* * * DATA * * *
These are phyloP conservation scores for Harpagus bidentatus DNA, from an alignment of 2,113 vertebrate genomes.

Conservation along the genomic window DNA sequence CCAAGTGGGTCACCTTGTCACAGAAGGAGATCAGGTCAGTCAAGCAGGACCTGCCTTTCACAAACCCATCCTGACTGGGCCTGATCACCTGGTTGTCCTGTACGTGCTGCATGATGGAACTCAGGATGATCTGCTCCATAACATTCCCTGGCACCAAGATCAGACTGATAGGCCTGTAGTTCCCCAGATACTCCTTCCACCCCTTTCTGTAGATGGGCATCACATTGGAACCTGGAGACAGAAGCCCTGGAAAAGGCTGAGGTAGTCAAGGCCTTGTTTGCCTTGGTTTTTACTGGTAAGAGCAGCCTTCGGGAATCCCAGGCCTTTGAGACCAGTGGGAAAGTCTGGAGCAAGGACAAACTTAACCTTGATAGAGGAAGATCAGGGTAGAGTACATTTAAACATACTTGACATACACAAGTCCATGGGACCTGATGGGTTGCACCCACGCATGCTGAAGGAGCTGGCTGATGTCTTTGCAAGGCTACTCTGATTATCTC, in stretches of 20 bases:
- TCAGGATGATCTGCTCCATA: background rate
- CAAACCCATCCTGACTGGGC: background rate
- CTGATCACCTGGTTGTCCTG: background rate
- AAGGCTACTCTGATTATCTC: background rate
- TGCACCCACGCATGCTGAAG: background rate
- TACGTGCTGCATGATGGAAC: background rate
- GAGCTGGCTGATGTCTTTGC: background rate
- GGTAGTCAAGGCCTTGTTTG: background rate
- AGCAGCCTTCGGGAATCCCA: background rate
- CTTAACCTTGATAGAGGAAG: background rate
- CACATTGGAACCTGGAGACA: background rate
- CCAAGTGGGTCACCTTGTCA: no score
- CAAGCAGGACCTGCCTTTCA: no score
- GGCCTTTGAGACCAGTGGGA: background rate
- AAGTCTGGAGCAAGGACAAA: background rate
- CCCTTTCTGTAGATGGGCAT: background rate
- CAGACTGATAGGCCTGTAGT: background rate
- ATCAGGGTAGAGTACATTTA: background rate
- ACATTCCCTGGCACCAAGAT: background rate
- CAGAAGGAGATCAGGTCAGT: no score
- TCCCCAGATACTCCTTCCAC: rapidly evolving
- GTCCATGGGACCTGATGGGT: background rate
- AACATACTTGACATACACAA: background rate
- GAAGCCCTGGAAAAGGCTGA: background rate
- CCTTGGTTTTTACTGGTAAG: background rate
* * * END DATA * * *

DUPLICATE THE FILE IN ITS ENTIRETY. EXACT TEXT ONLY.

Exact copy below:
These are phyloP conservation scores for Harpagus bidentatus DNA, from an alignment of 2,113 vertebrate genomes.

Conservation along the genomic window DNA sequence CCAAGTGGGTCACCTTGTCACAGAAGGAGATCAGGTCAGTCAAGCAGGACCTGCCTTTCACAAACCCATCCTGACTGGGCCTGATCACCTGGTTGTCCTGTACGTGCTGCATGATGGAACTCAGGATGATCTGCTCCATAACATTCCCTGGCACCAAGATCAGACTGATAGGCCTGTAGTTCCCCAGATACTCCTTCCACCCCTTTCTGTAGATGGGCATCACATTGGAACCTGGAGACAGAAGCCCTGGAAAAGGCTGAGGTAGTCAAGGCCTTGTTTGCCTTGGTTTTTACTGGTAAGAGCAGCCTTCGGGAATCCCAGGCCTTTGAGACCAGTGGGAAAGTCTGGAGCAAGGACAAACTTAACCTTGATAGAGGAAGATCAGGGTAGAGTACATTTAAACATACTTGACATACACAAGTCCATGGGACCTGATGGGTTGCACCCACGCATGCTGAAGGAGCTGGCTGATGTCTTTGCAAGGCTACTCTGATTATCTC, in stretches of 20 bases:
- TCAGGATGATCTGCTCCATA: background rate
- CAAACCCATCCTGACTGGGC: background rate
- CTGATCACCTGGTTGTCCTG: background rate
- AAGGCTACTCTGATTATCTC: background rate
- TGCACCCACGCATGCTGAAG: background rate
- TACGTGCTGCATGATGGAAC: background rate
- GAGCTGGCTGATGTCTTTGC: background rate
- GGTAGTCAAGGCCTTGTTTG: background rate
- AGCAGCCTTCGGGAATCCCA: background rate
- CTTAACCTTGATAGAGGAAG: background rate
- CACATTGGAACCTGGAGACA: background rate
- CCAAGTGGGTCACCTTGTCA: no score
- CAAGCAGGACCTGCCTTTCA: no score
- GGCCTTTGAGACCAGTGGGA: background rate
- AAGTCTGGAGCAAGGACAAA: background rate
- CCCTTTCTGTAGATGGGCAT: background rate
- CAGACTGATAGGCCTGTAGT: background rate
- ATCAGGGTAGAGTACATTTA: background rate
- ACATTCCCTGGCACCAAGAT: background rate
- CAGAAGGAGATCAGGTCAGT: no score
- TCCCCAGATACTCCTTCCAC: rapidly evolving
- GTCCATGGGACCTGATGGGT: background rate
- AACATACTTGACATACACAA: background rate
- GAAGCCCTGGAAAAGGCTGA: background rate
- CCTTGGTTTTTACTGGTAAG: background rate